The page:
General Question

crazyguy's avatar

Have any of you sold a house through a bidding war?

Asked by crazyguy (2735points) 3 months ago

Basically real estate is sold in one of two ways:

1. Conventional: This is where the seller sets an asking price, and entertains offers that are generally below the asking price. This method is used in Southern California for essentially all real estate.

2. Bidding War: This is where the seller lists at a price about 20% below market price. Bidders then submit their bids, all of which are generally above the listed price. All bids are opened at a pre-determined time, and the seller accepts one of the offers, or submits a counter-offer on one or more bids. This method is used for essentially all real estate sold in the San Francisco Bay Area.

Most of us are very familiar with the conventional method. My question is have any of you ever used the somewhat newer method of a bidding war?

Observing members: 0 Composing members: 0

10 Answers

JLoon's avatar

Twice in the last 6 months.

But in both cases the bid competition was spontaneous and driven by motivated buyers set on getting the same house. The listings were based on full fair market value with no formal plan for a bid process.

I don’t work in Cali, and our local market (northwest Oregon) isn’t structured the way it is in LA or SF. Right now a majority of sales are done in the way I explained. But things could change.

crazyguy's avatar

@JLoon Thanks for your answer.

lastexit's avatar

Once in Northern California. But as @JLoon describes in her above post, it was spontaneous and driven by motivated buyers.

JLeslie's avatar

No, but it is happening in the Nashville market where my husband and I have been looking and I hate it. They are not marketing 20% below, but more like 5% or at market value, because prices are rising very quickly and houses sell within a few days.

If that is common in your market you certainly can try it. Put a deadline for offers and see what comes in.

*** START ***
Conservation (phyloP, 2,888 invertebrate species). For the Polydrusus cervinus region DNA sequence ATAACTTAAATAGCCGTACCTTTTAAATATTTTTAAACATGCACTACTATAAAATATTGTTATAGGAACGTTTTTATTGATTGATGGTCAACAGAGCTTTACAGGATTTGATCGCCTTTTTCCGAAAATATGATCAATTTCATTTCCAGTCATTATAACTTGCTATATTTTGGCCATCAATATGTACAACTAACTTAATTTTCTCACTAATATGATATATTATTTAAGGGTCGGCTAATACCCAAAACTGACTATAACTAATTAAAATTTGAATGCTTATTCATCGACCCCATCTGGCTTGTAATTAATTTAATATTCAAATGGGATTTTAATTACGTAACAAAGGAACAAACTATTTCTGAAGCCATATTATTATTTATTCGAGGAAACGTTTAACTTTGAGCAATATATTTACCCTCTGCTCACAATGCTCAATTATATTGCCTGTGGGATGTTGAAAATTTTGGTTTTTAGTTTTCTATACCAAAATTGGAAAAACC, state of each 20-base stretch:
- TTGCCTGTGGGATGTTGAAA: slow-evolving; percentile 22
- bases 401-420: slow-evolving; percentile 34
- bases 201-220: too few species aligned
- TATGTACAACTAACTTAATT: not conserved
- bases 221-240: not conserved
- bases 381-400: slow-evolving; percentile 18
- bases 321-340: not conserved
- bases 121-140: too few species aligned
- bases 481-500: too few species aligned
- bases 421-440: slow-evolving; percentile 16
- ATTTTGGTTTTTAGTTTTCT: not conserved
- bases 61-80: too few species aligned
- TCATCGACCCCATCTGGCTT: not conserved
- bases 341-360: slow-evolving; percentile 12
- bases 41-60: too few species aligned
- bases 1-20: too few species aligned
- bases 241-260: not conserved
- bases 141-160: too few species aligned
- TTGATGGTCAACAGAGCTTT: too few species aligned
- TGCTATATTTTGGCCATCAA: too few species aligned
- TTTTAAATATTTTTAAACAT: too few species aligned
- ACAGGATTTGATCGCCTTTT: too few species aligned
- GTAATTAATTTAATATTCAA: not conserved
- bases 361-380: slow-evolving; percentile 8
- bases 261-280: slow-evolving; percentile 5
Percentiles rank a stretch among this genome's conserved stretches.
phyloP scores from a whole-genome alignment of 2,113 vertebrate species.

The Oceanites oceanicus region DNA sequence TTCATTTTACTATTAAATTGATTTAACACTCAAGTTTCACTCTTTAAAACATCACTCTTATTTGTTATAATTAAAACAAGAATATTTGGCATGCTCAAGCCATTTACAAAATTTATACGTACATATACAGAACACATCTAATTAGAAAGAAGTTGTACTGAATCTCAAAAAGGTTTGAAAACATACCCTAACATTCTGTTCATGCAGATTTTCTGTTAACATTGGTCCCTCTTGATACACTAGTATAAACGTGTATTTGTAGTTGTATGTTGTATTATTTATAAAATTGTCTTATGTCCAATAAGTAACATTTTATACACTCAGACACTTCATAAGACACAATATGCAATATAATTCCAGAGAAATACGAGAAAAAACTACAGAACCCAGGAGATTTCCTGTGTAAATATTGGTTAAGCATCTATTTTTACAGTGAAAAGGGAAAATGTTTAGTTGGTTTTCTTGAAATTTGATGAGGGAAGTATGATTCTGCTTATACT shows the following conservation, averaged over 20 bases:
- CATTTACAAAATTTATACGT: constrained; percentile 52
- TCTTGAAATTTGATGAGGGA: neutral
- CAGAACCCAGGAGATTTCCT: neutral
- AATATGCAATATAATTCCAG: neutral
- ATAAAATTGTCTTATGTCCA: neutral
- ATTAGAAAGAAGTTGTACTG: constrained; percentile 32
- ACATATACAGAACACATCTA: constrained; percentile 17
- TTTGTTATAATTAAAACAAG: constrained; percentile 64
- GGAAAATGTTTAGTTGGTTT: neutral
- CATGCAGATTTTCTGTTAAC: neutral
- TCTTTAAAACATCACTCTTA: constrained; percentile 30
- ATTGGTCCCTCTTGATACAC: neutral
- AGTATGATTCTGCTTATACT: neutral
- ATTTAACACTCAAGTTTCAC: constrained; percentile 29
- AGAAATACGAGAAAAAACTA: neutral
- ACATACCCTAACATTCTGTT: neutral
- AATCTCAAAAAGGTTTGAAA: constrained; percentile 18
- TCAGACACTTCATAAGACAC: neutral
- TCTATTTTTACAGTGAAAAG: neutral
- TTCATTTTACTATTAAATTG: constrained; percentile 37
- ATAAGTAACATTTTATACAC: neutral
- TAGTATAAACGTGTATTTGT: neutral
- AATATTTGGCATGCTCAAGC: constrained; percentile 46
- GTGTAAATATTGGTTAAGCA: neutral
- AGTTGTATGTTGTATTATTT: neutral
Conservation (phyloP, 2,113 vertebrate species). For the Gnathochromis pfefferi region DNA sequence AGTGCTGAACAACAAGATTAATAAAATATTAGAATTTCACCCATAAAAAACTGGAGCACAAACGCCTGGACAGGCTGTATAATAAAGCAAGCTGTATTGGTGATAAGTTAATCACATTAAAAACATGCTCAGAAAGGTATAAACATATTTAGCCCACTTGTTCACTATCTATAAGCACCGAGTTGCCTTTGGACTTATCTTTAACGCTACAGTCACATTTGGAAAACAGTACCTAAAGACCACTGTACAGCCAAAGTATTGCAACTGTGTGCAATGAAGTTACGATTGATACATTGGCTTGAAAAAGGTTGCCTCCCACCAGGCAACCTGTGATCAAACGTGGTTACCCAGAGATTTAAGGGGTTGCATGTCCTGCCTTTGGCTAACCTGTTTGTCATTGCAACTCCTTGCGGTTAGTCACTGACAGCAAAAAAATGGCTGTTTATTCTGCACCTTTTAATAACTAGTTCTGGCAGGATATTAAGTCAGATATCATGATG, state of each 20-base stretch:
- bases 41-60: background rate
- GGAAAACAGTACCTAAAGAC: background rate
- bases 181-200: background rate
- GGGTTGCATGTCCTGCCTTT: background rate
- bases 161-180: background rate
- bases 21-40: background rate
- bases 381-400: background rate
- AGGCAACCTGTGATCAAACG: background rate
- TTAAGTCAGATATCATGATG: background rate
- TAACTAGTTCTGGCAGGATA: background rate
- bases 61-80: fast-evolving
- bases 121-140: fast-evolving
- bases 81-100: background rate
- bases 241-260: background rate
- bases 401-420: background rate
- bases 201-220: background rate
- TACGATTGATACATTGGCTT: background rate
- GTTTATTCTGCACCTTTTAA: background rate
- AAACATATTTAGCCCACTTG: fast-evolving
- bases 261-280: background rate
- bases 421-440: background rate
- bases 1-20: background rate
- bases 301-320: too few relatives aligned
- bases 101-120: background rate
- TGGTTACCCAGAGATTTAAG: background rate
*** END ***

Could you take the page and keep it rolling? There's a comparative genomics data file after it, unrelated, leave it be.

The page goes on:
JLoon's avatar

@crazyguy – What’s interesting is that at least in my area, the rental market is drawing as much or more interest as home sales.

crazyguy's avatar

@JLeslie Sounds like a buying boom in Nashville, which has been predicted for some time. I would recommend jumping in early in the boom cycle, so you can benefit from it.

Our daughter has bought three homes in Oakland in the last 10 years. Each was purchased at what we thought were insane prices. The first two worked out fine, the jury is still out on the third one.

crazyguy's avatar

@JLoon Before deciding to sell, we looked for a tenant. After 3–4 weeks of basically no interest, we have decided to sell.

crazyguy's avatar

@lastexit The way I understand the market in Northern California, you have to do it that way, now.

elbanditoroso's avatar

My sister and her husband sold their place in San Jose last spring, at the height of the COVID scare. They had owned the place for 26 years.

The had three offers the night before the listing went live on the MLS service. I don’t know if it was a bidding ‘war’ per se, but several skirmishes. It sold about $25K higher than they listed it for.

They took the second highest offer because it wasn’t contingent on the buyer selling something else. It was a straight out purchase. Cost them about $5000 to do that, but it closed really quickly.

Dutchess_III's avatar

Well houses here get auctioned off all the time.

Answer this question




to answer.

This question is in the General Section. Responses must be helpful and on-topic.

Your answer will be saved while you login or join.

Have a question? Ask Fluther!

What do you know more about?
Knowledge Networking @ Fluther